How Metabolism Affects Body Weight and Disease
If you’re taking in more calories than you’re burning, you will gain weight. The Law of Thermodynamics governs the fact that calories in versus calories out regulates body weight. Not sure what a healthy body weight for your height is? To get a general idea, use the Hamwi Method.
For men: 106 lbs. for the first 5 feet + 6 lbs. for each inch over (+/– 10%)
For women: 100 lbs. for the first 5 feet + 5 lbs for each inch over (+/– 10%)
This means if you’re a 5'5" woman, your ideal body weight range is 125 pounds, plus or minus 10 percent of the total depending on the size of your frame (subtract 10 percent for a relatively small frame, add it for a relatively large frame). If you’re less than 5 feet tall, you can divide the starting number — either 100 or 106 depending on your sex — by 60 inches and then multiply by your height in inches.
Calculating your body mass index or BMI is another general measurement that gives you an idea whether you’re within a healthy weight range:
BMI = (Weight lbs./height inches2) x 703
The BMI calculation is limited mainly because it doesn’t take into account body fat percentage or body shape. If you have a lot of muscle mass, it’s possible you can have a high BMI but not be at risk for increased disease.
Another measurement, the waist-to-hip ratio, can be used to determine the presence of abdominal obesity and also takes into account body shape. Measure your waist at your belly button and divide that by the measurement of your hips around the middle of your buttocks.
A waist-to-hip ratio greater than 0.9 for men or above 0.85 for females is considered abdominal obesity by the World Health Organization. Even in people who are not overweight, a high waist-to-hip ratio can be a risk factor for diabetes, high cholesterol, and high blood pressure.
Type 2 diabetes
About 80 percent of those diagnosed with Type 2 diabetes are overweight or obese. When you’re overweight, it becomes more and more difficult for insulin to regulate your blood glucose levels, so your body starts overproducing insulin. Having too much circulating insulin can slow your metabolism even further, which makes your cells even less receptive to taking up blood glucose, known as insulin resistance.
You can also develop pre-diabetes as your body starts having more trouble regulating blood glucose.
You’re more likely to develop diabetes if you have a family history of it, are older than 40, are inactive, and have high blood pressure. Go to your doctor if you’re experiencing any of these symptoms related to diabetes:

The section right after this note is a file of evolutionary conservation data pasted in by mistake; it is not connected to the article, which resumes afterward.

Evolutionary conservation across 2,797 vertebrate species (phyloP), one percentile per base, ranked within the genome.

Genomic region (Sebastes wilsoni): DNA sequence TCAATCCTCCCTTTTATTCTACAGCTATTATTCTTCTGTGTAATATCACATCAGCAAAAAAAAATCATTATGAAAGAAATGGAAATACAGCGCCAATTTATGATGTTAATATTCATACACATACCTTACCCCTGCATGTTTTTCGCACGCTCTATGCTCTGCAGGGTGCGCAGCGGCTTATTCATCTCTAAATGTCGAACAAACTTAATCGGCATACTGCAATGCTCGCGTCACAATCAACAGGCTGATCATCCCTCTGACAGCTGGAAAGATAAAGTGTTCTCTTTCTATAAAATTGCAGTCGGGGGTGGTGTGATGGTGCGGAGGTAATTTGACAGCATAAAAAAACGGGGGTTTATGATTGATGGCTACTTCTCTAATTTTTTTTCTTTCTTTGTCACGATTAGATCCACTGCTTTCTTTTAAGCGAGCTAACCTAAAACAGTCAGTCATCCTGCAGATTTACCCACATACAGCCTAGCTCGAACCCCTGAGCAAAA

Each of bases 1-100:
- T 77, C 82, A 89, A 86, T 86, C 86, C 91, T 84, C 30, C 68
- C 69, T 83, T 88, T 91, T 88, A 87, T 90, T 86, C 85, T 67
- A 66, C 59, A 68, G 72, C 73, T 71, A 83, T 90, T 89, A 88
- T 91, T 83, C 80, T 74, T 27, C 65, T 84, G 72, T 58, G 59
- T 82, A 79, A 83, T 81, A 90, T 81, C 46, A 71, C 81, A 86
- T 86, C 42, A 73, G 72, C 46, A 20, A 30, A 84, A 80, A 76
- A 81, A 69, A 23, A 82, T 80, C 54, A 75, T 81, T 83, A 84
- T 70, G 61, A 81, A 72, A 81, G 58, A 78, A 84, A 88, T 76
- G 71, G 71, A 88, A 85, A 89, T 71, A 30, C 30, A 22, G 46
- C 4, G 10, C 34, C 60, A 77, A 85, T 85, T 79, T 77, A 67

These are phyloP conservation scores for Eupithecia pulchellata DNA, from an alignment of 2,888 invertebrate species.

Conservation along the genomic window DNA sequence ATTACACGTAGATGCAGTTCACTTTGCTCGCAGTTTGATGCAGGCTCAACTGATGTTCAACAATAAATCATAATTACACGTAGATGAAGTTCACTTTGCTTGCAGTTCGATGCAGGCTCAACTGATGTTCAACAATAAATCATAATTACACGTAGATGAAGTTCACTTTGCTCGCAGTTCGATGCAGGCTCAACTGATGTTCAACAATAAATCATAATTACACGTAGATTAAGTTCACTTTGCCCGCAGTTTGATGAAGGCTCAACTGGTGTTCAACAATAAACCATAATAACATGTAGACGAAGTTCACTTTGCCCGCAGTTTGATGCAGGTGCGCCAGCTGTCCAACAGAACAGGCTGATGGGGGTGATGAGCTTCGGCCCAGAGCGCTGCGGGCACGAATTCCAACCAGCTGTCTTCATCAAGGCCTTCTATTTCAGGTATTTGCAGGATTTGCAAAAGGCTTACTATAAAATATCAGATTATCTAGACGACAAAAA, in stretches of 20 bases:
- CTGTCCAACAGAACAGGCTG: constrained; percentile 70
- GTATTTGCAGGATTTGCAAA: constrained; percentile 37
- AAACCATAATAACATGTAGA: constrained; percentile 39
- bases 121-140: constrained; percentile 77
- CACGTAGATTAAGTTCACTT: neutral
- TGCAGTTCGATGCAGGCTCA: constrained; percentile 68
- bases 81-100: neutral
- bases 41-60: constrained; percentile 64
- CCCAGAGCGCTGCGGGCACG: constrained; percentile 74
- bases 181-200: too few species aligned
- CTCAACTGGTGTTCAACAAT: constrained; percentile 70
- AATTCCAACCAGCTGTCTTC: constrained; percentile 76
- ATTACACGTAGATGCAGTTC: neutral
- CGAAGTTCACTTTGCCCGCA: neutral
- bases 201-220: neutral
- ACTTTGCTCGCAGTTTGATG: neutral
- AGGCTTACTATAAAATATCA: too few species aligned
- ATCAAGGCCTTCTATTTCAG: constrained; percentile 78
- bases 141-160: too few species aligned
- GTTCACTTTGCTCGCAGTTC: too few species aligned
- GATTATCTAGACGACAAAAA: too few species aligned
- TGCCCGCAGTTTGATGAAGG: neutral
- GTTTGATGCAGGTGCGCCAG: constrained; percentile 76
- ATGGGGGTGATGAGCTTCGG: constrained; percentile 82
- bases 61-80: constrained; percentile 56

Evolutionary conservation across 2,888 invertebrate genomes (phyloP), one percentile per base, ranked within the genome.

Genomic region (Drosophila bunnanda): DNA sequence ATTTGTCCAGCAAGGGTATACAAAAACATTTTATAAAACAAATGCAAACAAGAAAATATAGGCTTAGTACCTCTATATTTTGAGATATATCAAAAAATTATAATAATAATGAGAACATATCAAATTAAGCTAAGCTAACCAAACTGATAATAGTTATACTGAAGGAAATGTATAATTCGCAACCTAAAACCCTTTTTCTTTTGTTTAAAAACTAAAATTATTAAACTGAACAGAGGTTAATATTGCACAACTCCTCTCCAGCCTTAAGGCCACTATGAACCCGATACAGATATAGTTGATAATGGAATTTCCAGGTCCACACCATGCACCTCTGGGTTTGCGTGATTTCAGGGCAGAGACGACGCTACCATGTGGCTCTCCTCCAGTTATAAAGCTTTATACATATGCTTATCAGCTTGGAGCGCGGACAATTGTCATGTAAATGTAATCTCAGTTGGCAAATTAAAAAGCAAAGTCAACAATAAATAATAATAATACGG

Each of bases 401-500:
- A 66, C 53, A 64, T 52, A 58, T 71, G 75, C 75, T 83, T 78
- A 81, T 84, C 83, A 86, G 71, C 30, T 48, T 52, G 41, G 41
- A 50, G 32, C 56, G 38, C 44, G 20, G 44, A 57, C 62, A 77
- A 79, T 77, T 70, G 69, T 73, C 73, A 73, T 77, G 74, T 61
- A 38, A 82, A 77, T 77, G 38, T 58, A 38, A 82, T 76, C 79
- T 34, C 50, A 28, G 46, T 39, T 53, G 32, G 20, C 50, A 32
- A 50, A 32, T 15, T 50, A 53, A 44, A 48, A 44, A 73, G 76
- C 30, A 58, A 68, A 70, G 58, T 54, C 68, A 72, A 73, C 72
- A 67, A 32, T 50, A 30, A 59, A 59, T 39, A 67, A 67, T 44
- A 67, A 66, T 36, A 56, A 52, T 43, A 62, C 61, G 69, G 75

Cuts and bruises that are slow to heal
Fatigue and irritable mood
Your blood pressure increases along with your body weight, which also elevates your risk for heart disease, stroke, and kidney disease. Losing weight can directly result in lowered blood pressure.
This syndrome is one of the fastest-growing obesity-related concerns in America, and it is classified by a cluster of symptoms like insulin resistance, hypertension, and dyslipidemia. According to the National Health and Nutrition Examination Survey (NHANES), almost a quarter of Americans have this syndrome which puts them at a greater risk of developing the preceding diseases.
Polycystic ovarian syndrome (PCOS)
This is the most common hormonal disorder among reproductive-age women. It can result in insulin resistance, which makes it a major risk factor for developing diabetes. Most people who develop PCOS are overweight, and it’s characterized by an overgrowth of underdeveloped follicles in the ovaries which results in irregular menstrual cycles, ovarian cysts, and excessive hair growth.
Obesity is correlated with the development of certain types of cancers, such as esophageal, pancreatic, liver, breast, kidney, thyroid, uterine, and colon cancer. Because overall inflammation in the body is also greater when you’re overweight, your body is primed for the initiation of tumors. In addition, fat cells release more estrogen, lipase, and additional hormones which may increase tumor growth.
Being overweight puts more pressure than necessary on your joints, making movement more difficult, causing the breakdown of cartilage and the potential need for a joint-replacement surgery. When you’re obese, having any type of surgery increases the risk for complications and a longer stay in the hospital.
Being overweight can compromise your respiratory function, making it more difficult to get a good night’s sleep. Not getting a good night’s sleep can in turn increase the risk for obesity, affecting your hormone levels and appetite.